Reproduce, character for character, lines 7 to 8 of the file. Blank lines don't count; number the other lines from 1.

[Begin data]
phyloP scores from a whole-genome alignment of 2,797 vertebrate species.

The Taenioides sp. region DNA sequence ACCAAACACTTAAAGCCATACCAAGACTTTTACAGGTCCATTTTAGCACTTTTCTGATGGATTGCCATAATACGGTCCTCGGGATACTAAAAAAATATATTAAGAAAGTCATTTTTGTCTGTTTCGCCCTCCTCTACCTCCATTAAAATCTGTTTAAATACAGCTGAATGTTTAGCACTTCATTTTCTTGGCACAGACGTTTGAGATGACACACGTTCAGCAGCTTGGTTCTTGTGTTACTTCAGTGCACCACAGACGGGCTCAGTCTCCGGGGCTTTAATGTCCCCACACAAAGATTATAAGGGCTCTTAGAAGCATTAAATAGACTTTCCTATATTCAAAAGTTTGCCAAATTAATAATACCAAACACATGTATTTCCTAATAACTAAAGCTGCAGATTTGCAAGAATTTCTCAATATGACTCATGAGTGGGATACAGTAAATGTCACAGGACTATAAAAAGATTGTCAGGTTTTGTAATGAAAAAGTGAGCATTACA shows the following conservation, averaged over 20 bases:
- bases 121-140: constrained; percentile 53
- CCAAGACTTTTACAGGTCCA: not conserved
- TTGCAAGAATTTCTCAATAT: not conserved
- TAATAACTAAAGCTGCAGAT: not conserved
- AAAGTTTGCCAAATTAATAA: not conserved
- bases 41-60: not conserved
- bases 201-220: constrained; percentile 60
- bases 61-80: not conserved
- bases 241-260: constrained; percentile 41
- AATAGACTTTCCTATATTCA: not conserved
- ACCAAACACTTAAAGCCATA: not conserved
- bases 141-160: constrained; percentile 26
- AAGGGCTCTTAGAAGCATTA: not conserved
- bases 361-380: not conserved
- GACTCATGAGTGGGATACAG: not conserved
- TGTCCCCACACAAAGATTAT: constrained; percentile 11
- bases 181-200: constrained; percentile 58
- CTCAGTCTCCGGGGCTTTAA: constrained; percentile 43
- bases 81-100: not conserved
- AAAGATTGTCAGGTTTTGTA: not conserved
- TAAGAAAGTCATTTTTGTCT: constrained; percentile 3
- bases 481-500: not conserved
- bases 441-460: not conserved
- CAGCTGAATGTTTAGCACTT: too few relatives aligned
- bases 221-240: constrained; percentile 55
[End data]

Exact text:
- AAAGTTTGCCAAATTAATAA: not conserved
- bases 41-60: not conserved